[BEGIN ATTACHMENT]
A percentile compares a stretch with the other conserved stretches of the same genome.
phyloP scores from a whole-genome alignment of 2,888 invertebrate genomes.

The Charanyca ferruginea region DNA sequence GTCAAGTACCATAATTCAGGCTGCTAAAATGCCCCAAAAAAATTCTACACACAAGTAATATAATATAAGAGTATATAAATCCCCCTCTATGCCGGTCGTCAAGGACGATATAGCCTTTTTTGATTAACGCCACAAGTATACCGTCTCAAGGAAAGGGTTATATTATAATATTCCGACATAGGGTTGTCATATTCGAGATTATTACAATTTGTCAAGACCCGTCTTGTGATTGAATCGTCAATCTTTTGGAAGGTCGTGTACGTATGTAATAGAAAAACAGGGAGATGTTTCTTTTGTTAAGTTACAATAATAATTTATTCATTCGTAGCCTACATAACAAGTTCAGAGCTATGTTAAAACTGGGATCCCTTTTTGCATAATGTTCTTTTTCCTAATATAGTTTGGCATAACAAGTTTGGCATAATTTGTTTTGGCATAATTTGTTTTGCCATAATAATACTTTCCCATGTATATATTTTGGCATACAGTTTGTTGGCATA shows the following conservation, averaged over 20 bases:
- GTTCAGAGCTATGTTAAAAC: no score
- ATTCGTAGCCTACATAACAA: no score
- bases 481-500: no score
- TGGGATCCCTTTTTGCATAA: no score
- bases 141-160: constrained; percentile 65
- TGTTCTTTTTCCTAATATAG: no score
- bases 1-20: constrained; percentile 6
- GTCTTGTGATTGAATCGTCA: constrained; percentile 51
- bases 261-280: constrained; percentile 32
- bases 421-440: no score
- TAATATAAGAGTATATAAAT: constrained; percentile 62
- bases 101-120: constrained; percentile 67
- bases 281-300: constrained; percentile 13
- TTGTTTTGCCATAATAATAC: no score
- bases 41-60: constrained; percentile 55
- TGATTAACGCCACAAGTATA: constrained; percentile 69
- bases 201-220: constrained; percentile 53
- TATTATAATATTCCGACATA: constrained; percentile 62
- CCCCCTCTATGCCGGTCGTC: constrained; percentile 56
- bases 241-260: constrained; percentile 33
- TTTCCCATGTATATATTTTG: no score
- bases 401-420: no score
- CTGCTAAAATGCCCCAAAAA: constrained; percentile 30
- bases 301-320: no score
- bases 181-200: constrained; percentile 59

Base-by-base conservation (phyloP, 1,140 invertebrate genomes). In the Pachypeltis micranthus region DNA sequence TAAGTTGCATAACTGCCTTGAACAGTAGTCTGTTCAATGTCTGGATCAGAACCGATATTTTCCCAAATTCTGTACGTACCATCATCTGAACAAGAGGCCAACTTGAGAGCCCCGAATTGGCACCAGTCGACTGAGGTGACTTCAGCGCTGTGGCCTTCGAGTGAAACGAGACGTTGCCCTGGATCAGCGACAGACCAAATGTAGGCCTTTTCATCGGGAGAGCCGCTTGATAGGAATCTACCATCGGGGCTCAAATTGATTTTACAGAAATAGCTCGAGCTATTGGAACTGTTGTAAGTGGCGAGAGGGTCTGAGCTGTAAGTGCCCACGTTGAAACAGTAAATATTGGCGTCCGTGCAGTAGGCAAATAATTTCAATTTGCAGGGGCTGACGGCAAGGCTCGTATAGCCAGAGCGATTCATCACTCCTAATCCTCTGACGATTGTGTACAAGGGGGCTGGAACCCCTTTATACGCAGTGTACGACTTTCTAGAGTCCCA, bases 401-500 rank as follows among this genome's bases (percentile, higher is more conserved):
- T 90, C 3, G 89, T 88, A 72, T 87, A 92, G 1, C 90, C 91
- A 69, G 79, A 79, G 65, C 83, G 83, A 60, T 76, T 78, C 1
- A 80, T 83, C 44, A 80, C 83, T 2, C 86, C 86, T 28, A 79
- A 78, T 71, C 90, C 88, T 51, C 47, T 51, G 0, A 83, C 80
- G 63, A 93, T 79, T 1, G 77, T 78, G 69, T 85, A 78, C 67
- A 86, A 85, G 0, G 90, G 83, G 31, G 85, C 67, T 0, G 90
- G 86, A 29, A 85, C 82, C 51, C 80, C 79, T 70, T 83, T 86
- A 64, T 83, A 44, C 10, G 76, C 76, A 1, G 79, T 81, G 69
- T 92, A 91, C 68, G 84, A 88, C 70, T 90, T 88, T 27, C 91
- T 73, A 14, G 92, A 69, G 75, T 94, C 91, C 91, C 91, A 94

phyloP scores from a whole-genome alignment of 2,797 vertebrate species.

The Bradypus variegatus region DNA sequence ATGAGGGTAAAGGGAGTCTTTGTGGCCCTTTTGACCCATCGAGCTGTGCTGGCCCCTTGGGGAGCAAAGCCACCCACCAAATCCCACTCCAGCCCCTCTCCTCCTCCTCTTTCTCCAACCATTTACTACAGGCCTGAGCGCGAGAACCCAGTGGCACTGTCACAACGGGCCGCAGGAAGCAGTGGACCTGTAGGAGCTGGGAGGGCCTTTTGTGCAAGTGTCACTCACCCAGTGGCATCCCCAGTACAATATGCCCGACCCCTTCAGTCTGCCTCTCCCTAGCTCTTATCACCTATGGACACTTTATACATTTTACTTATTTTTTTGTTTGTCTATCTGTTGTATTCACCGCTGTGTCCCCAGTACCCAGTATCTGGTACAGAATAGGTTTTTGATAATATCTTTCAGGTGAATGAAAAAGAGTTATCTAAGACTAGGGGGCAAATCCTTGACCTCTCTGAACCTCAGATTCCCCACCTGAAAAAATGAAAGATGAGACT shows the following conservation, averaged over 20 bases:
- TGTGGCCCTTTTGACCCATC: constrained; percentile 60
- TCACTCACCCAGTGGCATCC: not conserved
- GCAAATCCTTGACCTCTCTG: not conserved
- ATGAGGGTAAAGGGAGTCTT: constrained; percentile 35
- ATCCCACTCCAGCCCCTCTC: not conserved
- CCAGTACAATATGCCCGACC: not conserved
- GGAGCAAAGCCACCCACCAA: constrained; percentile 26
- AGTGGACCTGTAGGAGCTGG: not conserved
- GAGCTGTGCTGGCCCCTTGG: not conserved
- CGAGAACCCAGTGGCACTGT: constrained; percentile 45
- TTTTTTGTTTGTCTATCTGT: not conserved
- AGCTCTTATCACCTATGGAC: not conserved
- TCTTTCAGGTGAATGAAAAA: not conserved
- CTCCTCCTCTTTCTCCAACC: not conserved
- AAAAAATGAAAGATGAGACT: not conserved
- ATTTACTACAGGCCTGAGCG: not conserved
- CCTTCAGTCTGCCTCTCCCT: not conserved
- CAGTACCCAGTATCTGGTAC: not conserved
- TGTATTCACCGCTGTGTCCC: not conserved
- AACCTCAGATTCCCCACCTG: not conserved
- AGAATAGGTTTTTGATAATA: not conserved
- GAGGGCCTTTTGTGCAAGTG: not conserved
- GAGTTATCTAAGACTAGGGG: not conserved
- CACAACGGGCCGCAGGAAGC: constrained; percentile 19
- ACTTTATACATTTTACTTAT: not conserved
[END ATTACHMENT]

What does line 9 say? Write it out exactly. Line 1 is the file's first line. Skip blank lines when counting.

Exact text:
- TGTTCTTTTTCCTAATATAG: no score